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Japan, Wary of Military Build-up, Announces It Will Cut China Aid

By John Pomfret

The Washington Post -- Beijing

Japan will likely cut its aid to China significantly again this year because the Japanese are increasingly suspicious of China, and Japan’s government is concerned about China’s military build-up, Japanese officials said Monday.

The announcement was made as Japan’s foreign minister Yoriko Kawaguchi wrapped up a three-day trip to Beijing and was an indication of a growing distance between faltering Japan, which has seen its economy barely grow in 10 years, and emergent China, which dreams of replacing Tokyo as Asia’s economic and military power.

The two countries will commemorate 30 years of diplomatic relations on Sept. 29, but the ceremonies will be largely subdued. It is unclear whether Prime Minister Junichiro Koizumi, whom China had informally invited to attend the ceremonies, will take part. Many Japanese now see China as the chief threat to their country’s premier position in Asia. China still views Japan as largely unrepentant for the atrocities committed on the mainland by the Japanese Imperial Army during World War II.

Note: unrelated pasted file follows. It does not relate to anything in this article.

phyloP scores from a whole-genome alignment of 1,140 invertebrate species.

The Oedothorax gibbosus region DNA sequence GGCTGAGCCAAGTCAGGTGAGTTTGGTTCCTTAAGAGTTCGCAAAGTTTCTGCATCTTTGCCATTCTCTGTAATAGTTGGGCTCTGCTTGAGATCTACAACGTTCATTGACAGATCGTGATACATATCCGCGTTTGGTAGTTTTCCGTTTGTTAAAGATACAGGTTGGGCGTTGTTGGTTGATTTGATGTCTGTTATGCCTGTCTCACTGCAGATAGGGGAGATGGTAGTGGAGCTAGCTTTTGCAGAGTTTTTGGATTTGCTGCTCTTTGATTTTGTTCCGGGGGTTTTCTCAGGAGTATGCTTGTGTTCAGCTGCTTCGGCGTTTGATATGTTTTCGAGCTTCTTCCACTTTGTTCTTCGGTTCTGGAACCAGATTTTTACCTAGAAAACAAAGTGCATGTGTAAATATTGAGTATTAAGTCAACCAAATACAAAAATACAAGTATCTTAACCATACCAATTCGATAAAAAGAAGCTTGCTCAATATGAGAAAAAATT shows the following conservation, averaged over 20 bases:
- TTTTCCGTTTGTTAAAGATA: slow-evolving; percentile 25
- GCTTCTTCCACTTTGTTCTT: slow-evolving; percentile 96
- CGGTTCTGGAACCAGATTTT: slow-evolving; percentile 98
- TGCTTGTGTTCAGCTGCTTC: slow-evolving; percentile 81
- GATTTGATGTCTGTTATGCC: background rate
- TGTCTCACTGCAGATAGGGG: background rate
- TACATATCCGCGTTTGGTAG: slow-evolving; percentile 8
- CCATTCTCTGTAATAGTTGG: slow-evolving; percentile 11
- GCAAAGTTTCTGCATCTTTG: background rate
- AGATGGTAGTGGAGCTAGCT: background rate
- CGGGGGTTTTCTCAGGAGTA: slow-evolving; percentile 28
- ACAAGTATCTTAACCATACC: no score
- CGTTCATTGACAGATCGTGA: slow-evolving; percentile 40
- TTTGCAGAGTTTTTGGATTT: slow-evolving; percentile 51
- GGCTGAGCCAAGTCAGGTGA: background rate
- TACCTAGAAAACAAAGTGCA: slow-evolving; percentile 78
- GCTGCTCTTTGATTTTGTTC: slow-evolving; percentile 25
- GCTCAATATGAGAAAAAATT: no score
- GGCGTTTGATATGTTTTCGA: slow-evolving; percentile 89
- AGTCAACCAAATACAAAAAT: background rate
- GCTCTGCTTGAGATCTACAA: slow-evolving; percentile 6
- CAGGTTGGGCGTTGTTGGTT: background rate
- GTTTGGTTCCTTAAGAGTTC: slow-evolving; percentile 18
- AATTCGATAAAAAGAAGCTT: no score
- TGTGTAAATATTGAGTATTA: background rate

For decades, Japan has been China’s biggest bilateral donor, funding tens of billions of projects from airports to forests. But partly because of a series of Japanese press reports questioning China’s gratitude and partly because of a broader anti-Chinese shift in Japan, aid for China has become a hot button topic in Tokyo.

Japan cut its overseas development assistance to China by 25 percent during fiscal year 2001, which ended in April, the largest cut since Japan first began providing China with development assistance in the early 1970s. The drop was more than twice that of overall Japanese aid to foreign countries, which fell by 10 percent.

Overseas development assistance (ODA) to China “is very much debated by politicians,” said a spokesman for the Japanese Foreign Ministry.